At last week’s Tory conference Mrs May vowed to close the loophole opened by Article 8 in the wake of campaigns, including one launched byThe Sunday Telegraph. In doing so she sparked the “catgate” row with her cabinet colleague Ken Clarke, the Justice Secretary, when she claimed that a Bolivian illegal immigrant could not be deported because he and his partner had a pet cat.
Some of the details of the government’s proposals may be outlined by Mr Cameron in a speech on immigration he is preparing to give on Monday.
Earlier this year he pledged to reduce net migration–the difference between those coming to Britain and those leaving it–to the “tens of thousands” a year.
However, the most recent figures issued by the Office for National Statistics showed how far the coalition still has to go, with net migration rising by 21 per last year to 239,000.
The renewed focus on measures to clamp down on immigration reflects fears at senior Government levels that current measures are unlikely to have the necessary effect on bringing numbers down–as well as a recognition that the issue is still close to the top of list of concerns cited by voters in opinion polls.
Ministers have tried to pin the blame on Labour’s record, with Mr Green accusing the party, during its 13 years in power, of “talking tough and acting weak” and allowing the problem to “spiral out of control.”
Yvette Cooper, the shadow home secretary, has admitted Labour made mistakes–particularly by not bringing in the current “points-based” regime for migrants earlier than 2008. However she has branded the coalition’s targets “unworkable” and accused ministers of “making promises they can’t keep.”
A decision to axe 5,000 jobs at the UK Border Agency will also greatly hamper the fight against illegal immigration, Ms Cooper argues.
The 21,700-a-year limit on work visas, set in February this year, was one of the first steps towards achieving the Coalition’s promised reduction in net migration.
By setting a minimum required income for skilled workers coming in through this route, the Government intended to protect lower-paid jobs so they could be filled by British workers rather than by imported labour.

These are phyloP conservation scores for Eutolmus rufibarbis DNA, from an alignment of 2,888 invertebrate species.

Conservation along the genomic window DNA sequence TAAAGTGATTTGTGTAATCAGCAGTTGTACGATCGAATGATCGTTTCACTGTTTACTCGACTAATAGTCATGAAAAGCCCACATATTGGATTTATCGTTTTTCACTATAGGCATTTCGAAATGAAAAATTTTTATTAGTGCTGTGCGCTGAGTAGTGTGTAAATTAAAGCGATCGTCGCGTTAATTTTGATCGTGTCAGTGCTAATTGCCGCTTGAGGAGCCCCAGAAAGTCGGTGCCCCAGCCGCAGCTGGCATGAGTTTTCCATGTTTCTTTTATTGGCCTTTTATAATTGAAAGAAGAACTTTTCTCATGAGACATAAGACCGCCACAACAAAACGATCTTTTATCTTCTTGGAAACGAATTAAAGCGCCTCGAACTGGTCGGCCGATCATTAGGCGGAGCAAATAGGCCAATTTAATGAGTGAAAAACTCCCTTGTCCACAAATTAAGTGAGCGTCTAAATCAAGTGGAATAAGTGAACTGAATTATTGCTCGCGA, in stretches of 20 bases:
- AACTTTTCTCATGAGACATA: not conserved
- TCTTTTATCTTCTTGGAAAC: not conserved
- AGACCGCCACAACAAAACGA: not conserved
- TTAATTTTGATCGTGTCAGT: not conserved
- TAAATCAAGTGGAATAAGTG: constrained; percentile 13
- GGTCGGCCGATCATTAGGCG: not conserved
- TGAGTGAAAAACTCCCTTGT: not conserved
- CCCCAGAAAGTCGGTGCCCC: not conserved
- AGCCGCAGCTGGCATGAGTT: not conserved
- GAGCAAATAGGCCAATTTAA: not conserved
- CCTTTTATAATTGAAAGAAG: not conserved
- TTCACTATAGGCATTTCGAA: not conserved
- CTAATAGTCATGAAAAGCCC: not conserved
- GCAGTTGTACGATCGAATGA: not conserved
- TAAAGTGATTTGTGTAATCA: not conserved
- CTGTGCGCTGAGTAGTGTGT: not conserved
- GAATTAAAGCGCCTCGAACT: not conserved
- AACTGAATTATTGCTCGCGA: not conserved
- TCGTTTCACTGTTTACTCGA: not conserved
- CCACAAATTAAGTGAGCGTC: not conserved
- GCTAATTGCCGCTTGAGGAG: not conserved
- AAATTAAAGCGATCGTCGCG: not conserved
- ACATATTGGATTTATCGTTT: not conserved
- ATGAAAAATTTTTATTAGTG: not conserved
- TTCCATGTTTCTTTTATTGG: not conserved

Migrants must also work in particular trades where the MAC has identified skills shortages in the domestic labour market, based on feedback from industry and other bodies.
However, when drawing up the new rules, ministers controversially decided not to count in the total migrants who arrive in Britain through the “intra company transfers” system. This decision potentially allows companies to bring tens of thousands more non-EU staff into the country without derailing the Government’s attempts to hit its target–and trade unions have said the decision means that British workers are still being undercut by lower-wage foreign rivals, particularly in the computer industry.
Reducing the number of people coming to Britain under the “family route” is politically difficult for ministers because of the wide Commonwealth links and pressure from immigrant communities already settled in the UK.
But on sham marriages, a recent Home Office consultation proposed a number of additional measures, including combining some of role of local registrars with UK Border Agency functions, and tougher requirements for foreign nationals seeking to marry in the UK.
Last year 40,500 foreign nationals were allowed to come to Britain because of their romantic links here. A further 11,600 foreigners who were already living here under other types of visa switched to the romantic option, claiming they wanted to remain in Britain “for love”.
This second category is the main source of “sham marriages” where vows are taken with a phoney partner–who is often paid to take part–so a foreigner can stay in Britain much longer than they are entitled to.